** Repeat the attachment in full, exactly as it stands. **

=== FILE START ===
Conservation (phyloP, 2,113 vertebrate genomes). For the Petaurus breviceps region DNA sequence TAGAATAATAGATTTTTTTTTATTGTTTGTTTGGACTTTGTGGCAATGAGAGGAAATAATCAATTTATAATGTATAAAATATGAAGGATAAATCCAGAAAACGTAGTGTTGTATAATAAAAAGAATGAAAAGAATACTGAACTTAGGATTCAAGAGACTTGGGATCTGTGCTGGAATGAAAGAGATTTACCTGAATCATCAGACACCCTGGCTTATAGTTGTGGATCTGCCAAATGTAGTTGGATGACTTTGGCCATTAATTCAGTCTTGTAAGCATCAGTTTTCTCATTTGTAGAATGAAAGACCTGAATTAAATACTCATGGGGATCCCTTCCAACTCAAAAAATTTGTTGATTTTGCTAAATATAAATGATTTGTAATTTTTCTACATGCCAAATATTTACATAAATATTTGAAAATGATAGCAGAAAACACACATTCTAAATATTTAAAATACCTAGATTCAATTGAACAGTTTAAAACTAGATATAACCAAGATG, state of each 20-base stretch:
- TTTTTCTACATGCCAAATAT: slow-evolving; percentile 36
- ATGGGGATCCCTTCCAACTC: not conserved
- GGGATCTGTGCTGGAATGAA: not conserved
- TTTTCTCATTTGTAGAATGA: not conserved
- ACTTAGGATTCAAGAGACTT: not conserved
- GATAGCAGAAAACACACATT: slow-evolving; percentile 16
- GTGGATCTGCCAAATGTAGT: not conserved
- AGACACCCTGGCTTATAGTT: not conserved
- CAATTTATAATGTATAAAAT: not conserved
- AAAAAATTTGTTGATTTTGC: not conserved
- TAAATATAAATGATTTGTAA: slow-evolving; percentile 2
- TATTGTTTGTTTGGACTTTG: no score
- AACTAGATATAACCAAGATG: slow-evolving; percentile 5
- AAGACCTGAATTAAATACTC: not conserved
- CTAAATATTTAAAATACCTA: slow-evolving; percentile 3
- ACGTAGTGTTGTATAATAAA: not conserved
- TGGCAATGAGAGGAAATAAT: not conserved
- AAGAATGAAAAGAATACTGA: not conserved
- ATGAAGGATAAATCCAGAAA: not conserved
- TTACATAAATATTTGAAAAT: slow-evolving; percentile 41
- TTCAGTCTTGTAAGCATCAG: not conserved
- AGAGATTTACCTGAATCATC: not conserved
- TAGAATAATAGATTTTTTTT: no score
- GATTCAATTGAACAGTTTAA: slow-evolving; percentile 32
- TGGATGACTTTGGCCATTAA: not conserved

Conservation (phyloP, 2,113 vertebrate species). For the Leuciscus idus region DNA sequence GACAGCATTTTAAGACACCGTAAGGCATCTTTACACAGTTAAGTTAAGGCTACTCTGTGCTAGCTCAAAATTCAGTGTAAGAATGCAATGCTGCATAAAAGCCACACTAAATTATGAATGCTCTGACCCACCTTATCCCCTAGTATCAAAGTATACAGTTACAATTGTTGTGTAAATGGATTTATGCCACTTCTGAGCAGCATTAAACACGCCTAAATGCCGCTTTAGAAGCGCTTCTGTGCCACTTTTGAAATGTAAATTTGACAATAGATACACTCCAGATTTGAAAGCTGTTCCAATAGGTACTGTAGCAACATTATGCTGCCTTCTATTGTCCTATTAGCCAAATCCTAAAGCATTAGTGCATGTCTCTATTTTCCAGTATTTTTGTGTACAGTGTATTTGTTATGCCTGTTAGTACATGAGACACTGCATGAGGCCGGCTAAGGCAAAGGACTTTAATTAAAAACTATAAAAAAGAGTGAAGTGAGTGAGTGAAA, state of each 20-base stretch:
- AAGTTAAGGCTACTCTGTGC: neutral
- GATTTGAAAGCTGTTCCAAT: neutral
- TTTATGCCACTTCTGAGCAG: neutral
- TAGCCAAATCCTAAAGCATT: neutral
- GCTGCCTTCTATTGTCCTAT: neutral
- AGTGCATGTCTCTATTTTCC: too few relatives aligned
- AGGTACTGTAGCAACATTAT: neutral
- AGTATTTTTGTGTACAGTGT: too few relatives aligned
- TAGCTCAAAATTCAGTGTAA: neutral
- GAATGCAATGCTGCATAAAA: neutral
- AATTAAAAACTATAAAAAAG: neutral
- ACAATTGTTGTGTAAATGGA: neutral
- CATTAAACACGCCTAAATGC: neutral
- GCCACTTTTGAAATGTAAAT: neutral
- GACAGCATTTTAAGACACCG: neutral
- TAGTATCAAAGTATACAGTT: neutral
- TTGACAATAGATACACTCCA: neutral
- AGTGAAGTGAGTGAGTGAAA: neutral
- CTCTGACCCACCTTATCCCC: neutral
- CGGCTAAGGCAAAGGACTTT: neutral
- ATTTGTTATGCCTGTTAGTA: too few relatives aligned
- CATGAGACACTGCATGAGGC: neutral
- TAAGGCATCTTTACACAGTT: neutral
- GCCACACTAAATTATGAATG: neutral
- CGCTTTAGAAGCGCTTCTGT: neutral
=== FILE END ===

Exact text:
Conservation (phyloP, 2,113 vertebrate genomes). For the Petaurus breviceps region DNA sequence TAGAATAATAGATTTTTTTTTATTGTTTGTTTGGACTTTGTGGCAATGAGAGGAAATAATCAATTTATAATGTATAAAATATGAAGGATAAATCCAGAAAACGTAGTGTTGTATAATAAAAAGAATGAAAAGAATACTGAACTTAGGATTCAAGAGACTTGGGATCTGTGCTGGAATGAAAGAGATTTACCTGAATCATCAGACACCCTGGCTTATAGTTGTGGATCTGCCAAATGTAGTTGGATGACTTTGGCCATTAATTCAGTCTTGTAAGCATCAGTTTTCTCATTTGTAGAATGAAAGACCTGAATTAAATACTCATGGGGATCCCTTCCAACTCAAAAAATTTGTTGATTTTGCTAAATATAAATGATTTGTAATTTTTCTACATGCCAAATATTTACATAAATATTTGAAAATGATAGCAGAAAACACACATTCTAAATATTTAAAATACCTAGATTCAATTGAACAGTTTAAAACTAGATATAACCAAGATG, state of each 20-base stretch:
- TTTTTCTACATGCCAAATAT: slow-evolving; percentile 36
- ATGGGGATCCCTTCCAACTC: not conserved
- GGGATCTGTGCTGGAATGAA: not conserved
- TTTTCTCATTTGTAGAATGA: not conserved
- ACTTAGGATTCAAGAGACTT: not conserved
- GATAGCAGAAAACACACATT: slow-evolving; percentile 16
- GTGGATCTGCCAAATGTAGT: not conserved
- AGACACCCTGGCTTATAGTT: not conserved
- CAATTTATAATGTATAAAAT: not conserved
- AAAAAATTTGTTGATTTTGC: not conserved
- TAAATATAAATGATTTGTAA: slow-evolving; percentile 2
- TATTGTTTGTTTGGACTTTG: no score
- AACTAGATATAACCAAGATG: slow-evolving; percentile 5
- AAGACCTGAATTAAATACTC: not conserved
- CTAAATATTTAAAATACCTA: slow-evolving; percentile 3
- ACGTAGTGTTGTATAATAAA: not conserved
- TGGCAATGAGAGGAAATAAT: not conserved
- AAGAATGAAAAGAATACTGA: not conserved
- ATGAAGGATAAATCCAGAAA: not conserved
- TTACATAAATATTTGAAAAT: slow-evolving; percentile 41
- TTCAGTCTTGTAAGCATCAG: not conserved
- AGAGATTTACCTGAATCATC: not conserved
- TAGAATAATAGATTTTTTTT: no score
- GATTCAATTGAACAGTTTAA: slow-evolving; percentile 32
- TGGATGACTTTGGCCATTAA: not conserved

Conservation (phyloP, 2,113 vertebrate species). For the Leuciscus idus region DNA sequence GACAGCATTTTAAGACACCGTAAGGCATCTTTACACAGTTAAGTTAAGGCTACTCTGTGCTAGCTCAAAATTCAGTGTAAGAATGCAATGCTGCATAAAAGCCACACTAAATTATGAATGCTCTGACCCACCTTATCCCCTAGTATCAAAGTATACAGTTACAATTGTTGTGTAAATGGATTTATGCCACTTCTGAGCAGCATTAAACACGCCTAAATGCCGCTTTAGAAGCGCTTCTGTGCCACTTTTGAAATGTAAATTTGACAATAGATACACTCCAGATTTGAAAGCTGTTCCAATAGGTACTGTAGCAACATTATGCTGCCTTCTATTGTCCTATTAGCCAAATCCTAAAGCATTAGTGCATGTCTCTATTTTCCAGTATTTTTGTGTACAGTGTATTTGTTATGCCTGTTAGTACATGAGACACTGCATGAGGCCGGCTAAGGCAAAGGACTTTAATTAAAAACTATAAAAAAGAGTGAAGTGAGTGAGTGAAA, state of each 20-base stretch:
- AAGTTAAGGCTACTCTGTGC: neutral
- GATTTGAAAGCTGTTCCAAT: neutral
- TTTATGCCACTTCTGAGCAG: neutral
- TAGCCAAATCCTAAAGCATT: neutral
- GCTGCCTTCTATTGTCCTAT: neutral
- AGTGCATGTCTCTATTTTCC: too few relatives aligned
- AGGTACTGTAGCAACATTAT: neutral
- AGTATTTTTGTGTACAGTGT: too few relatives aligned
- TAGCTCAAAATTCAGTGTAA: neutral
- GAATGCAATGCTGCATAAAA: neutral
- AATTAAAAACTATAAAAAAG: neutral
- ACAATTGTTGTGTAAATGGA: neutral
- CATTAAACACGCCTAAATGC: neutral
- GCCACTTTTGAAATGTAAAT: neutral
- GACAGCATTTTAAGACACCG: neutral
- TAGTATCAAAGTATACAGTT: neutral
- TTGACAATAGATACACTCCA: neutral
- AGTGAAGTGAGTGAGTGAAA: neutral
- CTCTGACCCACCTTATCCCC: neutral
- CGGCTAAGGCAAAGGACTTT: neutral
- ATTTGTTATGCCTGTTAGTA: too few relatives aligned
- CATGAGACACTGCATGAGGC: neutral
- TAAGGCATCTTTACACAGTT: neutral
- GCCACACTAAATTATGAATG: neutral
- CGCTTTAGAAGCGCTTCTGT: neutral